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detail, Ulysses, 2010, Photo: Toni Hafkenscheid


large rug of confidential of documents from 2009, 2009 , shredded paper, thread, 72 x 74 cm


Artist: Sandra Gregson, Toronto, Ontario, Canada

Interview 40

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Interviews published by Gareth Bate & Dawne Rudman.



Sandra Gregson is a Toronto-based artist who works with drawing, sculpture, installation, and video; at times, she combines these mediums.  Her work is about noticing everyday things, and events, in a playful, subtle, and critical way, and, with an intent of linking life and art. 

With her visual artwork, she has worked with a variety of materials, including cement, bronze, Japanese tissue, and is currently working with shredded documents, to consider the cumulative aspect of identity, and the intersections between remembering and forgetting.

Her interest in fibre art comes from generations of family members making functional things, such as knitted clothing, quilts, and rag rugs. Her work often references fibre objects in its form or with the use of materials. Her non-traditional use of fibre materials and processes, such as making a dress from her shredded income tax return, presents considerations of the body, memory, and identity.

She has exhibited her drawing and sculpture throughout Canada. Her videos and video sculptures have been shown internationally.

Sandra's site-specific sculptural installations include an Astro turf lined wading pool as part of 'wade' (Toronto), and 'Shred', a performative installation, during nuit blanche at The Gladstone Hotel in Toronto.

Sandra holds a BFA from Nova Scotia of College of Art and Design, and an MFA from York University. She is a member of loop gallery in Toronto.
Sandra's Website | CCCA profile


Shred, performative installation at 'Fly By Night', Nuit Blanche 2010, Gladstone Hotel, Toronto curated by Christina Zeidler and Britt Welter-Nolan.

With viewer participation, I shredded the pages of an encyclopedia. Viewers were invited to browse through the encyclopedia, select a page to rip out and have shredded. The accumulated shreds left knowledge as transitory, incomplete, obsolete, and overwhelming. Photo: Toni Hafkenscheid


Tell us about your work?

My work evolves from a visual art background: drawing, sculpture, printmaking, painting; and from a Western visual art history. I like working with materials and using specific materials to correspond with and explore ideas. My work includes drawing, sculpture, installation, and video. Art is a way of engaging the world and the use of different mediums provides a variety of ways to do this. What medium I use may depend on how much time I have to work on art making over a specific time period, or the overall intention of the work.


words, 2010, shredded dictionary, thread, 400 x 50 cm, Photo: Sandra Gregson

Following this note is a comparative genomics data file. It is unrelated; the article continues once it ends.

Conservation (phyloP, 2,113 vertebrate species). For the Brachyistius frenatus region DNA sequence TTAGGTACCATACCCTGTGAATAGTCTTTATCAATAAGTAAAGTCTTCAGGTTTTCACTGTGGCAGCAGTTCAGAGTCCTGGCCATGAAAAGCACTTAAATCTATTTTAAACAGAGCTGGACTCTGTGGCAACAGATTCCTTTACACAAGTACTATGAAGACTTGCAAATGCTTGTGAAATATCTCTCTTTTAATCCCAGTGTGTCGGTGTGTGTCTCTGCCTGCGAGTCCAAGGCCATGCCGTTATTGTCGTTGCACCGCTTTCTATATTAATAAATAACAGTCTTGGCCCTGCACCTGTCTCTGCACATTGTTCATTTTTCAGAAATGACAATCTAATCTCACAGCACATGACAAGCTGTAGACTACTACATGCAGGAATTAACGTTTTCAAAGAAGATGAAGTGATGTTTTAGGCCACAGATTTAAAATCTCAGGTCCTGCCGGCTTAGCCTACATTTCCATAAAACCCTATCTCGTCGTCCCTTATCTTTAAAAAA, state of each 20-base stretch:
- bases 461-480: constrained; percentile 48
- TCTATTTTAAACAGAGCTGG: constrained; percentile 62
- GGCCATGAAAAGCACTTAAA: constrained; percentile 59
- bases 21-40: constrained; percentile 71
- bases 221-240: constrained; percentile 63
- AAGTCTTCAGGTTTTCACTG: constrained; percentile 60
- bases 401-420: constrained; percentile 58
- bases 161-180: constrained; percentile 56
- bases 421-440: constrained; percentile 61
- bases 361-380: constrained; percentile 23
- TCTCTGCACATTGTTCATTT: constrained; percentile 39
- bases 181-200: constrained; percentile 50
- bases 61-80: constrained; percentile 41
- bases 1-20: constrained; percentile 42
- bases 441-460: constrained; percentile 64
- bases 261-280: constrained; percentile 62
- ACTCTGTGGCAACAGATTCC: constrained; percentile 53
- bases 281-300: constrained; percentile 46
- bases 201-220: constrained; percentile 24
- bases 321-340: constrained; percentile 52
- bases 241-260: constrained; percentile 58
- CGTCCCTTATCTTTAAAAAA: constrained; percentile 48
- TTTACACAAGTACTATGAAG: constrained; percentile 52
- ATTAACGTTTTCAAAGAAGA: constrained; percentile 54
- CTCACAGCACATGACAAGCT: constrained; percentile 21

detail, words, Photo: Sandra Gregson


From where do you get your inspiration?

My inspiration often comes from everyday things or objects which I take notice of. I am also a reader, and reading novels or non-fiction books often shapes or expands my ideas.

I make a lot of notes, from reading and from thinking. I am often drawn to things which are taken for granted in our culture but offer more complex meanings. I'm interested in how the meaning of things can change over time. For example, I recently shredded and sewed, page by page, the novel Ulysses by James Joyce. I choose the novel because, although it is considered the "masterpiece of the 20th Century" and frequently referred to, most people haven't read it. As a novel it has become a cultural object and so I re-made the novel as an object. It's become an object of bookmark-like forms held together in a plexiglas holder. Although it is no longer readable as it was written, words and fragments are readable. And of course, we wouldn't read it today as it was read when it was first published in the early 1900's.

We often take materials for granted too. In my grandparents' time you would save everything. If an article of clothing became worn, the buttons would be cut off and saved to be reused. When my grandmother died I got her sewing box and button collection. I sorted the buttons into colour variations and made a long hanging sculpture form of ripped silk tissue glued into layers very reminiscent of skin, and sewed the buttons from her collection on to it. The buttons act as a kind of marker of time, event, and memory, on the skin-like form.


Ulysses, 2010, shredded pages of novel, thread, book, 21 x 45 x 62, Photo: Toni Hafkenscheid

detail, Ulysses, 2010, Photo: Toni Hafkenscheid

detail, Ulysses, 2010, Photo: Toni Hafkenscheid


Why did you choose to go into fibre art?

I use fibre-based materials, such as paper, clothing, and found cloth. My interest in fibre art evolves from my family history of making things. The women made things, often functional, such as knitted clothing, quilts, rag rugs. Conceptually it interests me that cloth is often the first thing that we are wrapped with when we are born, and often, the last thing when we die. So for me, there is the relationship between cloth and the body. Cloth offers a memory of the body.


large rug of confidential of documents from 2009, 2009, shredded paper, thread, 72 x 74 cm, Photo: Toni Hafkenscheid

detail, large rug of confidential documents from 2009, 2009, Photo: Toni Hafkenscheid


Which is your favourite fibre medium?